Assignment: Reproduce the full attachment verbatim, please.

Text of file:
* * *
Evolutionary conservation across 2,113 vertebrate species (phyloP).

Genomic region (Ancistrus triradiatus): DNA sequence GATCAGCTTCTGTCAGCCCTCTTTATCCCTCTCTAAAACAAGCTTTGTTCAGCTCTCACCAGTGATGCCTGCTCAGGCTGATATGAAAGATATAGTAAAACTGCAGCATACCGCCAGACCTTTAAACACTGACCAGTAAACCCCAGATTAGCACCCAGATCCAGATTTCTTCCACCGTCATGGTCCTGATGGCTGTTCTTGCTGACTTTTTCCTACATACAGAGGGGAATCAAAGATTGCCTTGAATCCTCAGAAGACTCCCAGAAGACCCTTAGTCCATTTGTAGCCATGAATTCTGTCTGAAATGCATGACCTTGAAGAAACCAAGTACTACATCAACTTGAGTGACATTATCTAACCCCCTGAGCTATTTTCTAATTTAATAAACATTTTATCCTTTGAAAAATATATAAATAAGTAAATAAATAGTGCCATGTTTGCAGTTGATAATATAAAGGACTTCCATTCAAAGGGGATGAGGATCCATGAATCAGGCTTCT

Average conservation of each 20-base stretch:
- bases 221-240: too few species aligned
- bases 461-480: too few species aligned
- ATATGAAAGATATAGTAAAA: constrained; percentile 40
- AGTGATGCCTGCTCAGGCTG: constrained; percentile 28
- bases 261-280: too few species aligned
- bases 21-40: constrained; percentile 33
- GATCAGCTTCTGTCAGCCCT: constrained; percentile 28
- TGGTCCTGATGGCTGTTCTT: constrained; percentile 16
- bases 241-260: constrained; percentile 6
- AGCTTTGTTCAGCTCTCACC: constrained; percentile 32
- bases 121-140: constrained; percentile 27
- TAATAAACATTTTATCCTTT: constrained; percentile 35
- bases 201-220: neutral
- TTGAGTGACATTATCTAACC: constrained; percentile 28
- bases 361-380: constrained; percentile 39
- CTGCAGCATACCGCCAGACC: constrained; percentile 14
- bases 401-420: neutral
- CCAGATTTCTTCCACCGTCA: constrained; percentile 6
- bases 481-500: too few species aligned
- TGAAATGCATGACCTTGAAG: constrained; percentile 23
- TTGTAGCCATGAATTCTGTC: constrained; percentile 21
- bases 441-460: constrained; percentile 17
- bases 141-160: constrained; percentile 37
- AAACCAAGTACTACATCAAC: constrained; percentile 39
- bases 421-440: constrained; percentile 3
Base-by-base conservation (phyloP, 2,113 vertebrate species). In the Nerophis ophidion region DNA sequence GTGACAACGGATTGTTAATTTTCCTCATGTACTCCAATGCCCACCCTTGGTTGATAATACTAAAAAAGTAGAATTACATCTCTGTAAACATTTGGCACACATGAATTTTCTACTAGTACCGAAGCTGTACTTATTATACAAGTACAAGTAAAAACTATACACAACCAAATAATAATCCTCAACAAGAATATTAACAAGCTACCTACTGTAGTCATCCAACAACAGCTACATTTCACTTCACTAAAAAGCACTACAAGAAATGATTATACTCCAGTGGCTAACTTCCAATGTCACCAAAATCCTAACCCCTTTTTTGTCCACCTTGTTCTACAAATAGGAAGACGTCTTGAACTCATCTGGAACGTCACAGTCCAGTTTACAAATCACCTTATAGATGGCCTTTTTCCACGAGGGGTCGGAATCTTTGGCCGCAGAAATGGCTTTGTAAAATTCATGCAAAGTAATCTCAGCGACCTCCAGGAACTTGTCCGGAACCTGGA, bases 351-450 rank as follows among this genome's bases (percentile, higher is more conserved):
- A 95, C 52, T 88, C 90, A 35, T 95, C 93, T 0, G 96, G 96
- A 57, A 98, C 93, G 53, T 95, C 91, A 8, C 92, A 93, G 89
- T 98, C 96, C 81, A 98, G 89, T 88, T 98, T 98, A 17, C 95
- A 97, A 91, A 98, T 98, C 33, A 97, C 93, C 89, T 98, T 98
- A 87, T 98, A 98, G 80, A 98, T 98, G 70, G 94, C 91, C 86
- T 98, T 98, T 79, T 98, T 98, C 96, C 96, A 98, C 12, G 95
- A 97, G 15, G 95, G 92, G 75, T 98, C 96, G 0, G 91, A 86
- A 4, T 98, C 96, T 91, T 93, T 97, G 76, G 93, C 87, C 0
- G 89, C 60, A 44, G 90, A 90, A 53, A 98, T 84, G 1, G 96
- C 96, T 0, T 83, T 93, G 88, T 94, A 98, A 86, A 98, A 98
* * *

Evolutionary conservation across 2,113 vertebrate species (phyloP).

Genomic region (Ancistrus triradiatus): DNA sequence GATCAGCTTCTGTCAGCCCTCTTTATCCCTCTCTAAAACAAGCTTTGTTCAGCTCTCACCAGTGATGCCTGCTCAGGCTGATATGAAAGATATAGTAAAACTGCAGCATACCGCCAGACCTTTAAACACTGACCAGTAAACCCCAGATTAGCACCCAGATCCAGATTTCTTCCACCGTCATGGTCCTGATGGCTGTTCTTGCTGACTTTTTCCTACATACAGAGGGGAATCAAAGATTGCCTTGAATCCTCAGAAGACTCCCAGAAGACCCTTAGTCCATTTGTAGCCATGAATTCTGTCTGAAATGCATGACCTTGAAGAAACCAAGTACTACATCAACTTGAGTGACATTATCTAACCCCCTGAGCTATTTTCTAATTTAATAAACATTTTATCCTTTGAAAAATATATAAATAAGTAAATAAATAGTGCCATGTTTGCAGTTGATAATATAAAGGACTTCCATTCAAAGGGGATGAGGATCCATGAATCAGGCTTCT

Average conservation of each 20-base stretch:
- bases 221-240: too few species aligned
- bases 461-480: too few species aligned
- ATATGAAAGATATAGTAAAA: constrained; percentile 40
- AGTGATGCCTGCTCAGGCTG: constrained; percentile 28
- bases 261-280: too few species aligned
- bases 21-40: constrained; percentile 33
- GATCAGCTTCTGTCAGCCCT: constrained; percentile 28
- TGGTCCTGATGGCTGTTCTT: constrained; percentile 16
- bases 241-260: constrained; percentile 6
- AGCTTTGTTCAGCTCTCACC: constrained; percentile 32
- bases 121-140: constrained; percentile 27
- TAATAAACATTTTATCCTTT: constrained; percentile 35
- bases 201-220: neutral
- TTGAGTGACATTATCTAACC: constrained; percentile 28
- bases 361-380: constrained; percentile 39
- CTGCAGCATACCGCCAGACC: constrained; percentile 14
- bases 401-420: neutral
- CCAGATTTCTTCCACCGTCA: constrained; percentile 6
- bases 481-500: too few species aligned
- TGAAATGCATGACCTTGAAG: constrained; percentile 23
- TTGTAGCCATGAATTCTGTC: constrained; percentile 21
- bases 441-460: constrained; percentile 17
- bases 141-160: constrained; percentile 37
- AAACCAAGTACTACATCAAC: constrained; percentile 39
- bases 421-440: constrained; percentile 3
Base-by-base conservation (phyloP, 2,113 vertebrate species). In the Nerophis ophidion region DNA sequence GTGACAACGGATTGTTAATTTTCCTCATGTACTCCAATGCCCACCCTTGGTTGATAATACTAAAAAAGTAGAATTACATCTCTGTAAACATTTGGCACACATGAATTTTCTACTAGTACCGAAGCTGTACTTATTATACAAGTACAAGTAAAAACTATACACAACCAAATAATAATCCTCAACAAGAATATTAACAAGCTACCTACTGTAGTCATCCAACAACAGCTACATTTCACTTCACTAAAAAGCACTACAAGAAATGATTATACTCCAGTGGCTAACTTCCAATGTCACCAAAATCCTAACCCCTTTTTTGTCCACCTTGTTCTACAAATAGGAAGACGTCTTGAACTCATCTGGAACGTCACAGTCCAGTTTACAAATCACCTTATAGATGGCCTTTTTCCACGAGGGGTCGGAATCTTTGGCCGCAGAAATGGCTTTGTAAAATTCATGCAAAGTAATCTCAGCGACCTCCAGGAACTTGTCCGGAACCTGGA, bases 351-450 rank as follows among this genome's bases (percentile, higher is more conserved):
- A 95, C 52, T 88, C 90, A 35, T 95, C 93, T 0, G 96, G 96
- A 57, A 98, C 93, G 53, T 95, C 91, A 8, C 92, A 93, G 89
- T 98, C 96, C 81, A 98, G 89, T 88, T 98, T 98, A 17, C 95
- A 97, A 91, A 98, T 98, C 33, A 97, C 93, C 89, T 98, T 98
- A 87, T 98, A 98, G 80, A 98, T 98, G 70, G 94, C 91, C 86
- T 98, T 98, T 79, T 98, T 98, C 96, C 96, A 98, C 12, G 95
- A 97, G 15, G 95, G 92, G 75, T 98, C 96, G 0, G 91, A 86
- A 4, T 98, C 96, T 91, T 93, T 97, G 76, G 93, C 87, C 0
- G 89, C 60, A 44, G 90, A 90, A 53, A 98, T 84, G 1, G 96
- C 96, T 0, T 83, T 93, G 88, T 94, A 98, A 86, A 98, A 98